The partnership opens up the prospect of more European ventures for Israel's high-tech defense industry, which racked up sales of $9.6 billion in 2010, as well as global export prospects.
The Jerusalem Post reported the deal was expected to earn IAI, state-owned flagship of Israel defense industry, "several hundred million dollars over the next five years."
Israeli business daily Globes said potential sales of the versatile twin-turboprop aircraft could total "billions of dollars over the next decade."
IAI already produces electronic intelligence aircraft, but this venture will be Airbus' first into the AEW&C sector.
IAI manufactures the Phalcon EL/M-2075, a larger AEW&C platform built around Boeing 707, Boeing 747, Boeing 767, Ilyushin Il-76, General Dynamics Gulfstream G550 business jet or Airbus airframes.
It carries Elta's AESA radar system that can track 100 targets up to a range of 200 nautical miles.
In March 2004, three built around Il-76 A-50 heavy lift airframes were sold to India for $1.1 billion.
An earlier deal in 2000 to sell four Phalcons to China for $1 billion was torpedoed by the United States, claiming the system included U.S. components.
The Israeli air force currently operates four twin-jet Gulfstream G550 conformal electronic intelligence aircraft known as Eitam, with another on order, along with 3 B-707 Phalcons.
IAA and Airbus Military signed a memorandum of understanding on the C295 Tuesday at the Paris Air Show at Le Bourget airport, where a prototype of the planned Airborne Early Warning and Control aircraft, built at Airbus Military's factory in Seville, was on display.
IAI and Airbus said the new plane's systems would include a fourth-generation active electronically scanned array radar with integrated Identification Friend and Foe system made by Elta Systems of Ashdod, an IAI subsidiary and Israel's leading radar manufacturer.
The Elint C295 is designed to provide high quality 360-degree surveillance and to create real-time integrated air and maritime intelligence that is shared with allied forces via network-centric data links.
A C295 fitted with a rotating radar dome mounted on the rear fuselage has been undergoing flight tests at an Airbus facility in Spain since June 8.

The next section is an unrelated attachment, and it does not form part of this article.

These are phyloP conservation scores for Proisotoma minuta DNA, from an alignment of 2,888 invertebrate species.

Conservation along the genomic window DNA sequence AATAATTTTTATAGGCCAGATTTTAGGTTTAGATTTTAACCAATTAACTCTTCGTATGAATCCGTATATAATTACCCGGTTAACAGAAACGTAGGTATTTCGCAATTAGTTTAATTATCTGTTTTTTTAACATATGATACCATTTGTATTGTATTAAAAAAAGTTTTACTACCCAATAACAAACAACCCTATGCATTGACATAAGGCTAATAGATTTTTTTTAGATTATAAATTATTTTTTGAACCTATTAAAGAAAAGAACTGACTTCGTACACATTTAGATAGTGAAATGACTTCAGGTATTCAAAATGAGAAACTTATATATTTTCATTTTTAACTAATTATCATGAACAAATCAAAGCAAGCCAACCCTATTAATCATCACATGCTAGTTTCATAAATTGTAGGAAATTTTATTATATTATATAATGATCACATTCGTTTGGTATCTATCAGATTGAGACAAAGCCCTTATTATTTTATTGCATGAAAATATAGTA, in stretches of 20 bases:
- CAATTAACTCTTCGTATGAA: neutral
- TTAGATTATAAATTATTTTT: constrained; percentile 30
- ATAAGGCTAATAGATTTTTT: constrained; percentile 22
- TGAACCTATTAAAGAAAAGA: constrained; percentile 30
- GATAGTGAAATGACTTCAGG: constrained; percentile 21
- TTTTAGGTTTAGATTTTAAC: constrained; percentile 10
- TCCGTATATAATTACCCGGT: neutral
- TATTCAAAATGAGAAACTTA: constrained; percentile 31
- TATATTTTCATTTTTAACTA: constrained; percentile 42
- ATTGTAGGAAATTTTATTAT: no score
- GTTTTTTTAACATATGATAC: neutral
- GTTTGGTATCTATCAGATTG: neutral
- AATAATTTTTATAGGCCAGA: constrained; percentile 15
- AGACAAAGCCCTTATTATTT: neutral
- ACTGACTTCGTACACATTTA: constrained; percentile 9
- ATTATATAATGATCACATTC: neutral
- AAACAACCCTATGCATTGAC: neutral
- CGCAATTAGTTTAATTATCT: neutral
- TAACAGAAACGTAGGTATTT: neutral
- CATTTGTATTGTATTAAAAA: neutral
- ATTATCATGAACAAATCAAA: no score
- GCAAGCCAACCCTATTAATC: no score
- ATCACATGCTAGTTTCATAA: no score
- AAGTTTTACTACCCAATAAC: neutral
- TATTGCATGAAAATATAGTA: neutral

IAI's chief executive, Itzhak Nissim, called the plane a "strategic force multiplier."
Elta President Nissim Hadas told Globes the deal with Airbus Military constitutes a strategic agreement.
"Global demand for AEW planes like this is expected to grow in the coming years, due to terrorism threats and the need to tighten border controls, as well as for airborne control, he commented.
"Many countries around the world sense the need for such systems, and we're offering a relevant package for this market.
"I have no doubt that this agreement with a subsidiary of a giant like Airbus will enable us to break into new markets worldwide."
Most of Israel's defense industry sales in 2010 were accounted for by the four biggest companies in the sector, IAI, electronics maker Elbit Systems, Rafael Advanced Defense Systems and Israel Military Industries.
Of the overall $9.6 billion in sales, exports totaled $7.3 billion, Defense Ministry figures indicate.
IAI had the biggest orders backlog, amounting to $8.9 billion in 2010. Elbit's total was $5.4 billion.
There have been plans to privatize IAI, which currently has a workforce of 17,500 producing missiles, unmanned aerial vehicles and other weapons platforms.
The privatization process is expected to accelerate when IAI's current chairman, Yair Shamir, ends his six-year term in July.
Defense Minister Ehud Barak and Finance Minister Yuval Steinitz announced June 5 Shamir will be replaced by Dov Baharav, former president and CEO of Amdocs Ltd., one of Israel's largest companies that specializes in software, billing and management and other services.